The pH of the biochar was determined according to Novak et al. (2009). To begin, 2 g of biochar was shaken with 40 mL deionized water for 30 min. The sample was allowed to settle for 15 min before recording the pH using pH electrode 827 pH Lab (Metrohm, USA). Biochar was shaken with deionized water for 24 h, during which the solid solution ratio was kept at 1:10. The electrical conductivity was measured using a conductimeter (Jenway 4510, UK). The cation exchange capacity (CEC) of biochar was measured by the ammonium acetate (NH4OAC) extraction methods (Song and Guo 2012; Melo et al. 2013). Then 40 mL of 1 M NH4OAC was agitated with 0.5 g of biochar in a 50-mL glass centrifuge tube at room temperature for 20 min. The resultant mixture was transferred onto a 0.45 µm glass fiber filter under vacuum. The biochar remaining on the filter was further washed with two 20-mL portions of 1 M NH4OAC, followed by three 30-mL portions of isopropanol. The biochar was then rinsed with four 50-mL portions of 1 M KCl. The rinsate was collected in the vacuum flask and the volume was made up to 250 mL using deionized water. NH4ions concentration was measured by the Kjeldahl method (Melo et al. 2013). The CEC (mmolc kg−1) of biochar was calculated by normalizing the amount of NH4+ in the rinsate with the biochar mass (0.5 g).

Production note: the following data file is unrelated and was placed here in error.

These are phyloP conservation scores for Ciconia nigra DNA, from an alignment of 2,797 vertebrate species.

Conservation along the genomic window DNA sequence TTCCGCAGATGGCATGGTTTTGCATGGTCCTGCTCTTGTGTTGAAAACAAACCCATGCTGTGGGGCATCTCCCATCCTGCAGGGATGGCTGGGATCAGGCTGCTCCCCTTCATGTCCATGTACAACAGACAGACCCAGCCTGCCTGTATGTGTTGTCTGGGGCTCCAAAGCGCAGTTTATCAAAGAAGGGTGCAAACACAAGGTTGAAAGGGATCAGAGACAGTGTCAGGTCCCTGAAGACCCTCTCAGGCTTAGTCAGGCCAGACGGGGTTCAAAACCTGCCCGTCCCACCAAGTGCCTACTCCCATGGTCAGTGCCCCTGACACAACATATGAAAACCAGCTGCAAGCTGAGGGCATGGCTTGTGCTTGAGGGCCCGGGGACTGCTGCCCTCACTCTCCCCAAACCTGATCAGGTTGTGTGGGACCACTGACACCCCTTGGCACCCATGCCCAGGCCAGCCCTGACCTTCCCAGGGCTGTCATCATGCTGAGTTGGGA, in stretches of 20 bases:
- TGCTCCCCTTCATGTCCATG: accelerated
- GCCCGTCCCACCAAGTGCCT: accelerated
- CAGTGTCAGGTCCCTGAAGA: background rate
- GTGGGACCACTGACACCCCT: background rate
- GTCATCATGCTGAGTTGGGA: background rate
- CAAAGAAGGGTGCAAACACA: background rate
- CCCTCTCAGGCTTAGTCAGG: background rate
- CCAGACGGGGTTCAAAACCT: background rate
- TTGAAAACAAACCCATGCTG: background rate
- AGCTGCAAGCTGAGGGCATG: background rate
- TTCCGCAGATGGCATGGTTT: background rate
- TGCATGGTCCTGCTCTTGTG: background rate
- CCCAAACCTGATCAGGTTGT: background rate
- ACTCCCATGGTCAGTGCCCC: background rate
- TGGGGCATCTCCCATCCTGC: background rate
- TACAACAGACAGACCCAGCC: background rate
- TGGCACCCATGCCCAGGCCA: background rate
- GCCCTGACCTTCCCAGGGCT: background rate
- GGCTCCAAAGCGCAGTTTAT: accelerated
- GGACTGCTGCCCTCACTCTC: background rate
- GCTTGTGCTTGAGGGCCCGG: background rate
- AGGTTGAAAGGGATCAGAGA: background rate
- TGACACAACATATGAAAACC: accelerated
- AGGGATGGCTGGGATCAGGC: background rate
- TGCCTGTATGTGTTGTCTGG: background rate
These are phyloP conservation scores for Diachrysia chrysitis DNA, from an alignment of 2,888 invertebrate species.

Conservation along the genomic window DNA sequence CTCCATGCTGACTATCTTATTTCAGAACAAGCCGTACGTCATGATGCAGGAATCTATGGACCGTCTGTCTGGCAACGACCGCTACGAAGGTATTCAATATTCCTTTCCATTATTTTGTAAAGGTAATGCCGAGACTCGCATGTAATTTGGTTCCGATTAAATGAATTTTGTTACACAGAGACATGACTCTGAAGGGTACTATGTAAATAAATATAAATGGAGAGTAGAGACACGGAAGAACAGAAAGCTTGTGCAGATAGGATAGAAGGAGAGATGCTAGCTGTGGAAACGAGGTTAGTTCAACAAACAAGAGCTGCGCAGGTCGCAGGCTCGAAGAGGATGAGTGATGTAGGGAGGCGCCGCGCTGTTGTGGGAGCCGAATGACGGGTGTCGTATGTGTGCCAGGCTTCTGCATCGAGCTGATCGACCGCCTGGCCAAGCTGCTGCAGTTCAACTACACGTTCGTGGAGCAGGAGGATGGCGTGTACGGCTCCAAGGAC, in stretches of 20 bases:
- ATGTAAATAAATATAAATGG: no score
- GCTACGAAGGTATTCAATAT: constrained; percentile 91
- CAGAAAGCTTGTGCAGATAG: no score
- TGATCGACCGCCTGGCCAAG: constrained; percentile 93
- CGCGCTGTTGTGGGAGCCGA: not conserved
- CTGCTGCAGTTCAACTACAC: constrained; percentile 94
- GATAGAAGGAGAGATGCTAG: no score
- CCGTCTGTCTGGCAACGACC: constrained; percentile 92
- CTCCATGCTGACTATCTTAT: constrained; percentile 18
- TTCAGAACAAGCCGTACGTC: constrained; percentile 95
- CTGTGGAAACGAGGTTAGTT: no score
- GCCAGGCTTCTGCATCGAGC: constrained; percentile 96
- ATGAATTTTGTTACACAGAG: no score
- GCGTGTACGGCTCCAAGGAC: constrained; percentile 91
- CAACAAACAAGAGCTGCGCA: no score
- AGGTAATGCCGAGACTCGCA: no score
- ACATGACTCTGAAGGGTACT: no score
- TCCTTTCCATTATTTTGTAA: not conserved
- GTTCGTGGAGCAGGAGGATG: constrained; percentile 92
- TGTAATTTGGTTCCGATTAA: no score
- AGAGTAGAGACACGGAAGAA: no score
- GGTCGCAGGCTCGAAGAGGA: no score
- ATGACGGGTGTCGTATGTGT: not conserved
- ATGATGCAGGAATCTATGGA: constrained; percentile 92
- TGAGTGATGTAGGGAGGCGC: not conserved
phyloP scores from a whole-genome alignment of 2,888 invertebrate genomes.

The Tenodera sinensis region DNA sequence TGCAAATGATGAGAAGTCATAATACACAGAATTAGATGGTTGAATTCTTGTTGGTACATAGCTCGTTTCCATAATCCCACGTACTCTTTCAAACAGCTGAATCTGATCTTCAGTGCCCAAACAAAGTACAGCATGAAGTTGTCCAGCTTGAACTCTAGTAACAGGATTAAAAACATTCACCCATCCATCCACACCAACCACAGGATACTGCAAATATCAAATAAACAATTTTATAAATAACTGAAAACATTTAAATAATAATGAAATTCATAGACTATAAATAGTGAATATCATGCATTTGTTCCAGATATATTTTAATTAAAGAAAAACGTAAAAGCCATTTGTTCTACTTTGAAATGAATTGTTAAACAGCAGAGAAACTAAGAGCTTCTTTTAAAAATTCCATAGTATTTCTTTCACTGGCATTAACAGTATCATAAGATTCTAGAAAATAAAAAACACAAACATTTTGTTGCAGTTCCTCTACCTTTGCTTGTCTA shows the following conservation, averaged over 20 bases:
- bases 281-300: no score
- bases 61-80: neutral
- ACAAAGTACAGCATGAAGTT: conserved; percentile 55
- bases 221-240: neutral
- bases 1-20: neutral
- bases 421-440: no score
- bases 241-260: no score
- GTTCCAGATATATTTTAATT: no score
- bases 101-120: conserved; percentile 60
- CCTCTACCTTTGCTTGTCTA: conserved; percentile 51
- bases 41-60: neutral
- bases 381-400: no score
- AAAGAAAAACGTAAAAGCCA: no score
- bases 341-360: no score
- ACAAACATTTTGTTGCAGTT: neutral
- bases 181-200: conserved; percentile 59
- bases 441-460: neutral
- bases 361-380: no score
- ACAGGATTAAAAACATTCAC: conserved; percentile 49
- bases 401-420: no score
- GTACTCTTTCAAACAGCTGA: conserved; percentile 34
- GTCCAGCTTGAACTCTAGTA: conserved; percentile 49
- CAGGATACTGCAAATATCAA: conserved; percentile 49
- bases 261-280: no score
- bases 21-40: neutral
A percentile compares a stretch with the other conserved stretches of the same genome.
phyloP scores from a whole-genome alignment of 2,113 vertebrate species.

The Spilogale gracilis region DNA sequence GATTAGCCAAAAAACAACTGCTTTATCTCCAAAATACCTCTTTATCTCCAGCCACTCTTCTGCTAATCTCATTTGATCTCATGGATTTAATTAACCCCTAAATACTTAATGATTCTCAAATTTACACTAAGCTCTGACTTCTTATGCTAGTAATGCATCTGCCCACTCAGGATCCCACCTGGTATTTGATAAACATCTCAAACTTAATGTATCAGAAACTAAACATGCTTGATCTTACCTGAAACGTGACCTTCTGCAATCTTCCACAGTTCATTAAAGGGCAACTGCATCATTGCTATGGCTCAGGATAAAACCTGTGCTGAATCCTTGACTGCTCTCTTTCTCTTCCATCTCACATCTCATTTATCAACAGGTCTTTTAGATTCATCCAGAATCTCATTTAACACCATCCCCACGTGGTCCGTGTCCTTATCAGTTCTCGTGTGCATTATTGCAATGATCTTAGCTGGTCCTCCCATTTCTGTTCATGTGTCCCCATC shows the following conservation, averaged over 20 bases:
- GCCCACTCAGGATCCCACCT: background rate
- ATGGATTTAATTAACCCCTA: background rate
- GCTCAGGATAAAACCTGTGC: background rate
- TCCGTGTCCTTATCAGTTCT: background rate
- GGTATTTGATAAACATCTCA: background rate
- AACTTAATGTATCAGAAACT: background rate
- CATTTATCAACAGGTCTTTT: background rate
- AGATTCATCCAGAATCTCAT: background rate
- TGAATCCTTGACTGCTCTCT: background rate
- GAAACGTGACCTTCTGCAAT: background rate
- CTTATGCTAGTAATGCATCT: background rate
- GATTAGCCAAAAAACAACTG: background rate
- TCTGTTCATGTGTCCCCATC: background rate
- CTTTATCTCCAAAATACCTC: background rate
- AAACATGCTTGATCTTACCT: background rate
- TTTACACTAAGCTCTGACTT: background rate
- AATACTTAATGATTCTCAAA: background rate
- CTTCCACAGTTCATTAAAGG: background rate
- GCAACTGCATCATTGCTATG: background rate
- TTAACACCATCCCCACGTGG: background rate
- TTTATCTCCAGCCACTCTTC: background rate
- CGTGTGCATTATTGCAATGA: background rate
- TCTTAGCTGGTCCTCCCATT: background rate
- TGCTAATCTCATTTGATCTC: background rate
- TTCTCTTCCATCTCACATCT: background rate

X-ray diffraction (XRD) patterns of the raw samples and biochars were examined using a D5005 apparatus (Bruker, Germany) at 40 kV and 40 mA with a Cu-Ka radiation source. A continuous 2 scan mode from 5 to 60 was applied for high degree scanning at step size of 0.02 and step time of 2 s. A scanning electron microscope (SEM, Model Leo Supra 50VP Field Emission, UK) was used to evaluate the morphological features of the biochars prepared from raw wood samples. The Brunauer-Emmett-Teller (BET) surface area, pore volume, and pore size distribution of the prepared char samples were analyzed with an Autosorb 1 Quantachrome Autosorb automated gas sorption system. The char samples were outgassed under vacuum at 400 °C for 6 h to eliminate residual moisture before nitrogen gas adsorption. The BET equation was used to calculate the surface area of the biochar. The surface functional groups of the biochar and raw wood sawdust were determined by FT-IR, in which the test samples were prepared by mixing the biochar with KBr at a fixed ratio to fabricate a translucent disc. The FT-IR spectra were recorded in the range of 400 to 4000 cm-1.